Archaeological evidence suggests that smallpox has been present in Egypt for some 3000 years and later was a recurrent problem across the Islamic world, as well as Europe. Accurately described by the physician al-Razi in the 10th century, vaccination or variolation (transferring matter from a smallpox scab from one person to another through a scratch or up the nose) had been practised in China since the 6th century A.D. and perhaps even earlier in India.
In Egypt, around 1800, there are reports of 60 000 deaths each year. The Ottoman ruler, Muhammad Ali Pasha, began in 1819 to institute a plan for general vaccinations and the logical people to carry this out were the barber-surgeons, known and trusted by the locals. While the Bedouin had long been enthusiastic about protecting their children in this way, the fellahin (peasantry) was reluctant, largely because they did not trust the government and thought it was a way of “marking” their children for conscription. Religious objections and concerns about mixing Muslim and Christian blood also played their part, and attempts to bribe the vaccinators were not uncommon.
After the serious epidemic of 1836, official efforts intensified, with barber-vaccinators being trained and records kept. Gradually, the message got through and by 1850, the decline in child mortality was affecting the population statistics. The following anecdote, describes a perhaps surprising pocket of vaccine hesitancy.
We have just had a scene, rather startling to notions about fatalism, etc. Owing to the importation of a good deal of cattle from the Sudan, there is an expectation of the prevalence of small-pox, and the village barbers are busy vaccinating in all directions. To prevent the infection brought, either by the cattle or, more likely, by their drivers. Now, my made had told me she had never been vaccinated, and I sent for Hajji Mahmood to cut my hair and vaccinate her. To my utter amazement the girl, who had never shown any religious bigotry and does not fast, or make any demonstrations, refused peremptorily.
It appears that the priests and sisters appointed by the enlightened administration of Prussia instil into their pupils and penitents that vaccination is a “tempting of God” Oh oui, she said, je sais bien que chez nous mes parents pouvaient recevoir un procès verbal, mais il vaut mieux cela que d’aller contre la volonte de Dieu. Si Dieu le veut, j’aurai la petite vérole, et s’il ne le veut pas, je ne l’aurai pas”*. I scolded her pretty sharply, and said it was not only stupid, but selfish.
“But what can one do?” as Hajji Mahmood said, with a pitying shake of his head, “these Christians are so ignorant!” He blushed, and apologized to me, and said, “It is not their fault; all this want of sense is from the priests who talk folly to them for money, and to keep them afraid before themselves. Poor things, they don’t know the Word of God – ‘Help thyself, oh my servant, and I will help thee’” This is the second contest I have had on this subject. “Last year it was with a Copt, who was all Allah kareem** and so on about his baby, with his child of four dying of smallpox. “oh man”, said Shaikh Yusuf, “if the wall against which I am now sitting were to shake above my head, should I fold my feet under me and say Allah kareem, or should I use the legs God has given me to escape from it?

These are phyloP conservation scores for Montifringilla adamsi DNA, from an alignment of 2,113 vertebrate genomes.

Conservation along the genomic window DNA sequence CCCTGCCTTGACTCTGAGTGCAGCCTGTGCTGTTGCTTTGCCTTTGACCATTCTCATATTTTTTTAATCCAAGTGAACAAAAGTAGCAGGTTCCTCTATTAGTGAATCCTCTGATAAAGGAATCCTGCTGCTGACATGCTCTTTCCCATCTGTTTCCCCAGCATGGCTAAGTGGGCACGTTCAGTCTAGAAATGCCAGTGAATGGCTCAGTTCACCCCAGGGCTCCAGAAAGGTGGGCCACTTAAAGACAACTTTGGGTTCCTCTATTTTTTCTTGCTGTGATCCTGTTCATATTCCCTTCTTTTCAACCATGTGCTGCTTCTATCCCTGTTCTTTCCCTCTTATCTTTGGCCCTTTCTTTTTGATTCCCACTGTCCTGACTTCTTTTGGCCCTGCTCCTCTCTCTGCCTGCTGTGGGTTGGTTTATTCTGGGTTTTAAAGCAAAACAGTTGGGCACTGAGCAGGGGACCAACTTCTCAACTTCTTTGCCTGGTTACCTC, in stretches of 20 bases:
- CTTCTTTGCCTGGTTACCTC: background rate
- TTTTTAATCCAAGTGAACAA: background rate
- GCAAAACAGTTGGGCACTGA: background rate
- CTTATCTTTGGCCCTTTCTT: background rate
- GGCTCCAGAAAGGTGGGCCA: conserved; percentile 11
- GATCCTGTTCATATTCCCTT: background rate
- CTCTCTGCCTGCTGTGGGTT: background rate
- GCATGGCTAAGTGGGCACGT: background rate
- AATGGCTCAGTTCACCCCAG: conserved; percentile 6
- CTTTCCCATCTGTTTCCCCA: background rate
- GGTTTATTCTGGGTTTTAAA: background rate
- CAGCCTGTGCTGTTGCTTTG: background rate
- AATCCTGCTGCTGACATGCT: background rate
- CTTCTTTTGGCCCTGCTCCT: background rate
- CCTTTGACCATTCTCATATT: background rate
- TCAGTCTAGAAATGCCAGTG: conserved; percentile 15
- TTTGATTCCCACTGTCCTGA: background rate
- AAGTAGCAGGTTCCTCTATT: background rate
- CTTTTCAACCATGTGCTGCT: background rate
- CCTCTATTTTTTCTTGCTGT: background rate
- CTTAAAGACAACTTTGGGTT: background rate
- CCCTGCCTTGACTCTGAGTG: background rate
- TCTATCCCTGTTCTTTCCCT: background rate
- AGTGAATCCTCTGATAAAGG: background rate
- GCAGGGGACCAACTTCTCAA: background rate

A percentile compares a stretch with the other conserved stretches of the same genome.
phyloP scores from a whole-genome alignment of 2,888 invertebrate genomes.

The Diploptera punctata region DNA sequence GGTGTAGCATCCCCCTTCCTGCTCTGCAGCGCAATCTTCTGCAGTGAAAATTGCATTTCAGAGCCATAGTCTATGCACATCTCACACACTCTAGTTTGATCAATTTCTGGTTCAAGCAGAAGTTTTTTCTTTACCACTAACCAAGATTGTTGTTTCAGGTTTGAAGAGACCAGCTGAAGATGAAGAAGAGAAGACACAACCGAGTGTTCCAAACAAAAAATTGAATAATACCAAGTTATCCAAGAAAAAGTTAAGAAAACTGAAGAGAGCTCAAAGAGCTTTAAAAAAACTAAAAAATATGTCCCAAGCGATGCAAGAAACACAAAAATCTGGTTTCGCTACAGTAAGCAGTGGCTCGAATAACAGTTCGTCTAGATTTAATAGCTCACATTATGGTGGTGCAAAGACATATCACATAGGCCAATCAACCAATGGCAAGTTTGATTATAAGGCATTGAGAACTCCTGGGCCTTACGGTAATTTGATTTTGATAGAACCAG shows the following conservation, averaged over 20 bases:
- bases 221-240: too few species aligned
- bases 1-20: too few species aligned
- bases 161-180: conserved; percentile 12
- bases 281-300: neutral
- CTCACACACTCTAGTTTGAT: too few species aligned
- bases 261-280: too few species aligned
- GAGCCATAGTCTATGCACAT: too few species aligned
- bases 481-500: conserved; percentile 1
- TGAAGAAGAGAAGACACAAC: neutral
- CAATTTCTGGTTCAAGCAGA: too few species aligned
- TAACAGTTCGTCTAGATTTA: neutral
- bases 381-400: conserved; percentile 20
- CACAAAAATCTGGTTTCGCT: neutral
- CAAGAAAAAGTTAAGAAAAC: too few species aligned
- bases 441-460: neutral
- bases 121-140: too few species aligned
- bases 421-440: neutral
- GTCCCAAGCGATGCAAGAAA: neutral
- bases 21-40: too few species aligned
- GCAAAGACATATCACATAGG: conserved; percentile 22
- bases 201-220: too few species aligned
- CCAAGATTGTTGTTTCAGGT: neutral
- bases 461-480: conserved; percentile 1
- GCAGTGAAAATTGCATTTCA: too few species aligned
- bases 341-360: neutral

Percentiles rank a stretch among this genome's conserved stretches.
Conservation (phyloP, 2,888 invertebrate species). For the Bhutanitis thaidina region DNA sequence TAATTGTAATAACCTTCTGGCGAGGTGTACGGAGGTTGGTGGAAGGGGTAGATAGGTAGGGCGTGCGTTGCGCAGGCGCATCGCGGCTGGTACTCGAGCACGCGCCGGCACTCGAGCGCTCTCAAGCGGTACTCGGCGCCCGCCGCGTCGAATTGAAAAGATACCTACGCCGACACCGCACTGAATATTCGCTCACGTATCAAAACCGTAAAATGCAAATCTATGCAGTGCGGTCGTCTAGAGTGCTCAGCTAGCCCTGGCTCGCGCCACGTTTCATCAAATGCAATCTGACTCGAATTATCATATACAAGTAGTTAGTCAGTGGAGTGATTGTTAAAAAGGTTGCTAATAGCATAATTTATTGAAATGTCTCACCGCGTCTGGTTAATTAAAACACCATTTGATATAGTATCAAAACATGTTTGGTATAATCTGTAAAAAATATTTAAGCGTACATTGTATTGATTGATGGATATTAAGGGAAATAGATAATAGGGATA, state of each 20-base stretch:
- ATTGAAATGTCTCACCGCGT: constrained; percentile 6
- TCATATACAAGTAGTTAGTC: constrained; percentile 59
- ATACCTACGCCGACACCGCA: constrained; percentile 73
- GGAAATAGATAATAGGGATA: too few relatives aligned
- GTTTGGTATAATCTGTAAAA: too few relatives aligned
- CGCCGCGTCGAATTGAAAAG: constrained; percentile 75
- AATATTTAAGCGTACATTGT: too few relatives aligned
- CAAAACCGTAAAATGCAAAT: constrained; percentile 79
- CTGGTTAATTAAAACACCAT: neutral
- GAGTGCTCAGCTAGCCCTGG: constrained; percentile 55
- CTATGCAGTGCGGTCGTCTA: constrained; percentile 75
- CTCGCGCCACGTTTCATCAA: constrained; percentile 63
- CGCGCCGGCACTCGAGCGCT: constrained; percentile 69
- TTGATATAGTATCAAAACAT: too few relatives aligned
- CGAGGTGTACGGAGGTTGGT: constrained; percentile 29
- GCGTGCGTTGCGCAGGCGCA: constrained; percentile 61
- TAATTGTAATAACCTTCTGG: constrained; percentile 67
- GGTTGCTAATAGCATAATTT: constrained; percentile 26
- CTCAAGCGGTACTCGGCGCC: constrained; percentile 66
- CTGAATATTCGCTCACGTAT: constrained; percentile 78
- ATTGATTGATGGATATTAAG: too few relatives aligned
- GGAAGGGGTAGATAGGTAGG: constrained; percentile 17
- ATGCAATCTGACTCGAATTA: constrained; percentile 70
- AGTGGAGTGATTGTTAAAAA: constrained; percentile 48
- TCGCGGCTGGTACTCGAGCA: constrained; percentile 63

*Oh yes, she said, I know that my parents could well be subject to an official report, but that is better than going against God’s will. If God so wishes, I will catch smallpox, and if He doesn’t, I won’t.
** God is generous
Letters from Egypt 1862-1869, Lady Duff Gordon, re-edited with additional letters, Gordon Waterfield, Routledge and Kegan Paul, London 1969, pp 249-50.
Lady Duff Gordon went to Egypt in 1862, suffering from consumption, and died there in 1867. Her charming, sympathetic, entertaining and highly informative letters were originally edited by her mother and now by her great grandson, Gordon Waterfield.
There is a vast literature on smallpox and vaccination, but for further details on vaccination in Egypt, see Lives at Risk, Public Health in Nineteenth-century Egypt, LaVerne Kuhnke, University of California Press, 1990 and on-line at wwwpublishing.cdlib.org/ucpressebooks.
N.B. In case I have infringed copyright on any occasion, please notify me and I will immediately delete the post.